The Association for Unmanned Vehicle Systems (AUVSI) has analyzed more than 3,000 Section 333 exemptions the FAA granted to U.S. businesses so they can lawfully use drones commercially. Here’s what the group found.
First, a broad range of businesses are deploying drones for a variety of tasks, according to AUVSI president and CEO, Brian Wynne.
“From inspecting our nation’s infrastructure to providing farmers with aerial views of their crops, the applications of Unmanned Aircraft Systems (UAS) are virtually limitless,” he says. “It’s no wonder businesses – small and large – are clamoring to use this technology.”
Of the 3,136 exemptions AUVSI analyzed, more than a third had a tie-in to the agriculture industry. Here’s a look at the top 10 industries represented: aerial photography, real estate, aerial inspection, aerial survey, construction, infrastructure, agriculture, filmmaking, advertising and environmental. A further look down the list reveals even more versatility of how businesses are using this technology. (Note: some exemptions were counted multiple times in this graphic due to having applications in multiple areas.)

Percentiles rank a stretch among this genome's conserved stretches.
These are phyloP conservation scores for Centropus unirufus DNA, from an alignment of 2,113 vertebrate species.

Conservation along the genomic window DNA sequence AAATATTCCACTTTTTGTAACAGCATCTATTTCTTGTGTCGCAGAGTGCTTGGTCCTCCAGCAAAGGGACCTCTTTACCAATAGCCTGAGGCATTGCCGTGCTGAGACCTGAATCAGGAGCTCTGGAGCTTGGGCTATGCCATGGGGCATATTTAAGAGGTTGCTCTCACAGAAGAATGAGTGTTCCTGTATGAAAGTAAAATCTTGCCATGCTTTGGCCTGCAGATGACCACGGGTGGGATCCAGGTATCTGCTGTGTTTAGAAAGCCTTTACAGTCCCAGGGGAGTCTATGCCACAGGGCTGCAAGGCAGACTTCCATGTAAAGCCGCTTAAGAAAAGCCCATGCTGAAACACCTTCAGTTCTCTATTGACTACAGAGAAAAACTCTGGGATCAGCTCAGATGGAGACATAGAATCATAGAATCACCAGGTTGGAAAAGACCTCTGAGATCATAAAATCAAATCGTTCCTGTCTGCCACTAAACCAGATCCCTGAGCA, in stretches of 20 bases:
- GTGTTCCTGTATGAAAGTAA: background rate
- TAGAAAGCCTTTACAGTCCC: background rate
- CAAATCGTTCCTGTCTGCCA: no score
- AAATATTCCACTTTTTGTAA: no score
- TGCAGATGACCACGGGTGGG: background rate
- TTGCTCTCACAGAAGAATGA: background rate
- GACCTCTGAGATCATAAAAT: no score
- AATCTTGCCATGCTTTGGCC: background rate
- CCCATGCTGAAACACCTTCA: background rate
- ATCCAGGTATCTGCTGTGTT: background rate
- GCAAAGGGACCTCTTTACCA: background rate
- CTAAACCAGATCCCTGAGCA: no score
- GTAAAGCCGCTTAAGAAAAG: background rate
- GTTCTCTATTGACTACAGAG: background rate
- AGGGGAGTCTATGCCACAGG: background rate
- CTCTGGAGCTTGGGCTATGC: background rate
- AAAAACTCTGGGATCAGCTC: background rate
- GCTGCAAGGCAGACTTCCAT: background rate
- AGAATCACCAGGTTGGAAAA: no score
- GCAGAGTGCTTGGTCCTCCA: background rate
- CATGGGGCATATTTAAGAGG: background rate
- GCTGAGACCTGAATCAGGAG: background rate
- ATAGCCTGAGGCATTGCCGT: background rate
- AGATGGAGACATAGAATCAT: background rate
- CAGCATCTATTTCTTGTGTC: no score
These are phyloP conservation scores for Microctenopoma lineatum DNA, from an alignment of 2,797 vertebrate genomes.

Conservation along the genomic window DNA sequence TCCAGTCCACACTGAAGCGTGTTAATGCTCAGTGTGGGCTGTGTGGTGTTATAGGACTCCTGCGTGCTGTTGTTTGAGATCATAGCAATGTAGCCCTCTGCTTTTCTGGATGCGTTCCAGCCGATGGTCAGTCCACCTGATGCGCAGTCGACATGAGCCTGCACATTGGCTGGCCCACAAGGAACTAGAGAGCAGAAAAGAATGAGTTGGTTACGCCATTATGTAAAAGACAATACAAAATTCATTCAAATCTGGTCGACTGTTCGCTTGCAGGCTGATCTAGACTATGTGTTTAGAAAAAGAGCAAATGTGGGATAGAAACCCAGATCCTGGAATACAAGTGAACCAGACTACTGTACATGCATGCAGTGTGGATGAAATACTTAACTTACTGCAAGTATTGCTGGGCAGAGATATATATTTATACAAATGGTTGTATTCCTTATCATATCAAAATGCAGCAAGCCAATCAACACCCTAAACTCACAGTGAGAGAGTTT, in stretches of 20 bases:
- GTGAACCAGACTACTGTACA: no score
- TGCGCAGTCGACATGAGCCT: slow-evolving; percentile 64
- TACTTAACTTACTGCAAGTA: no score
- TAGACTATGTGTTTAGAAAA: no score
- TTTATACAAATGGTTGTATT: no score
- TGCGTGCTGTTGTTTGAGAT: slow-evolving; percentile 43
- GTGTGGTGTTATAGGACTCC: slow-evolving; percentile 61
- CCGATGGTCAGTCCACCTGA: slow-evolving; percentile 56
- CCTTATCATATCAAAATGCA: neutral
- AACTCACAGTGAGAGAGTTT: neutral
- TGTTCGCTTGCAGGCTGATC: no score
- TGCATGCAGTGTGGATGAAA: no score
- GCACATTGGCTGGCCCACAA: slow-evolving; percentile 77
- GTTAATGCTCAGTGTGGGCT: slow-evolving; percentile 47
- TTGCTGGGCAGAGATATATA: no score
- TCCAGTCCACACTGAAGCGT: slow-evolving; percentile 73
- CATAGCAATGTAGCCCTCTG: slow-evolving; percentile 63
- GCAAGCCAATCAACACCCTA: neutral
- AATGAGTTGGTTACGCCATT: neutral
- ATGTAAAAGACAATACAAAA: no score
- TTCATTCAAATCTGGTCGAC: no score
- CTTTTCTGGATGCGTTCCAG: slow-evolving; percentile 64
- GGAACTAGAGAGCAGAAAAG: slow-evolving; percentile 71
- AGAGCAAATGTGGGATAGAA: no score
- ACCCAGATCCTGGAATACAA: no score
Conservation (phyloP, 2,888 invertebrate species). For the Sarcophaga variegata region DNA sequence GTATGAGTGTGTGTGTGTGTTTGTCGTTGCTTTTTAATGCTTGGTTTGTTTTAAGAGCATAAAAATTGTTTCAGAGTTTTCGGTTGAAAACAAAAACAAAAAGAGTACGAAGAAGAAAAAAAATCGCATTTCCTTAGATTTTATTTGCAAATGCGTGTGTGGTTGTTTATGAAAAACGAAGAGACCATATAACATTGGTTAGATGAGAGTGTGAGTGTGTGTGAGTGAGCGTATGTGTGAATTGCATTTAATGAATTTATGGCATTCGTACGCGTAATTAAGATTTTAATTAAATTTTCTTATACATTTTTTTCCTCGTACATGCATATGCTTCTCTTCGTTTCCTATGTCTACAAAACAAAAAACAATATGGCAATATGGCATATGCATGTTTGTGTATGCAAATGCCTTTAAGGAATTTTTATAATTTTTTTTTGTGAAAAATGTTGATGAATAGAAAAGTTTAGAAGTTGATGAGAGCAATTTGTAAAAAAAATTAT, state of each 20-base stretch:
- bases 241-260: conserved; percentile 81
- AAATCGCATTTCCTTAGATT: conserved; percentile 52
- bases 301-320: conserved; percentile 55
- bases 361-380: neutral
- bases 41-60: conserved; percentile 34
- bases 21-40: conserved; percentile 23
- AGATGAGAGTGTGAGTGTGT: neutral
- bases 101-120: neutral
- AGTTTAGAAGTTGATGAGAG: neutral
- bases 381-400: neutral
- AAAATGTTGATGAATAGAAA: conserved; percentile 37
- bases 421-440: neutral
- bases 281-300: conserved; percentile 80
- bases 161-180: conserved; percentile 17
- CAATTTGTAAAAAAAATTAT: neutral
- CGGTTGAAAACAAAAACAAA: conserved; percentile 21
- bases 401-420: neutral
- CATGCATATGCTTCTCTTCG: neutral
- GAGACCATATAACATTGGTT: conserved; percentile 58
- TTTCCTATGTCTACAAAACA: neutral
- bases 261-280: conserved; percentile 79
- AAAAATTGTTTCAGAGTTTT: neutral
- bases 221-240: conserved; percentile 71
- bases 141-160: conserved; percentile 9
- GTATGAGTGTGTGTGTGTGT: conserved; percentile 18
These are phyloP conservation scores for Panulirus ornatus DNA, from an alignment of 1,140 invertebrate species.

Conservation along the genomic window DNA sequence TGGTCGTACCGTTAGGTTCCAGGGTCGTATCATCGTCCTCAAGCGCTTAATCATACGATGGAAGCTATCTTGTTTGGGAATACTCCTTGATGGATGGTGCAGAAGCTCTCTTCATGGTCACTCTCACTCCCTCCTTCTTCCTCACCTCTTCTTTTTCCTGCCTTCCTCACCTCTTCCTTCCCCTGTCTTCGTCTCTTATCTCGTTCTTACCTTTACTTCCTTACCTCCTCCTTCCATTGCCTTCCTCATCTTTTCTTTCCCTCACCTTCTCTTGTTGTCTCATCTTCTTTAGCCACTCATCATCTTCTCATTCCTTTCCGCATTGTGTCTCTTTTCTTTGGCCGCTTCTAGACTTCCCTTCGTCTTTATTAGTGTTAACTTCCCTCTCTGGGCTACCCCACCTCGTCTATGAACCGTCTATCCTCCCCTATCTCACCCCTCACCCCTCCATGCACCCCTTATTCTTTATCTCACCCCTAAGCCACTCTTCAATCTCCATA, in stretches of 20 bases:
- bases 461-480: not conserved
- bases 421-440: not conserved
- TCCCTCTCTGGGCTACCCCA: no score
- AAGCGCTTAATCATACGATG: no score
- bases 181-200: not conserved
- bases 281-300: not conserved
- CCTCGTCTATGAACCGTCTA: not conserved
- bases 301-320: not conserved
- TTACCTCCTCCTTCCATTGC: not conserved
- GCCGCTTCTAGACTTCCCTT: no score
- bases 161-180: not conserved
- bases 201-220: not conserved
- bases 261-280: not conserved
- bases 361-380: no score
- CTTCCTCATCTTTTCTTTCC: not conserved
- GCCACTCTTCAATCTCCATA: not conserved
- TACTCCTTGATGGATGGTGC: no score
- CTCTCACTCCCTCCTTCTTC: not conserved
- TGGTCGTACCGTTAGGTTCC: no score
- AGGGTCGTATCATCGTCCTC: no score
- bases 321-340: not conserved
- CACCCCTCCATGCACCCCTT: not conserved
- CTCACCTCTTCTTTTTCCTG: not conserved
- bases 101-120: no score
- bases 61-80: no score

Small businesses have dominated the exemption list so far. About 90% of the exemptions are for businesses making less than $1 million a year and employing fewer than 10 employees. This is true for overall exemptions, as well as ag-specific exemptions.
Agriculture use exemptions began rising dramatically around March 2015, peaking in October 2015. They vary considerably by geography; the top 10 states, in descending order, are California, Florida, Texas, Colorado, Virginia, Arizona, Illinois, Ohio, Michigan and New York.
Wynne says AUVSI supports a better long-term solution than the current case-by-case Section 333 approvals that happen now.
“For the full potential of the UAS commercial market to be realized in the U.S., the FAA needs to finalize its small UAS rule, without further delays,” he says. “Once this happens, we will have an established framework for UAS that will reduce the barriers to commercial operations.”
AUVSI predicts $82 billion in revenue and more than 100,000 new jobs will result after the first decade of true commercial integration. For more analysis, including interactive charts and graphs, visit www.auvsi.org/exemptions.
Want to learn more about how drones are being used in agriculture? Go to www.farmwithdrones.com.
Source: AgWeb Drone News – Sky’s the Limit for Drone Use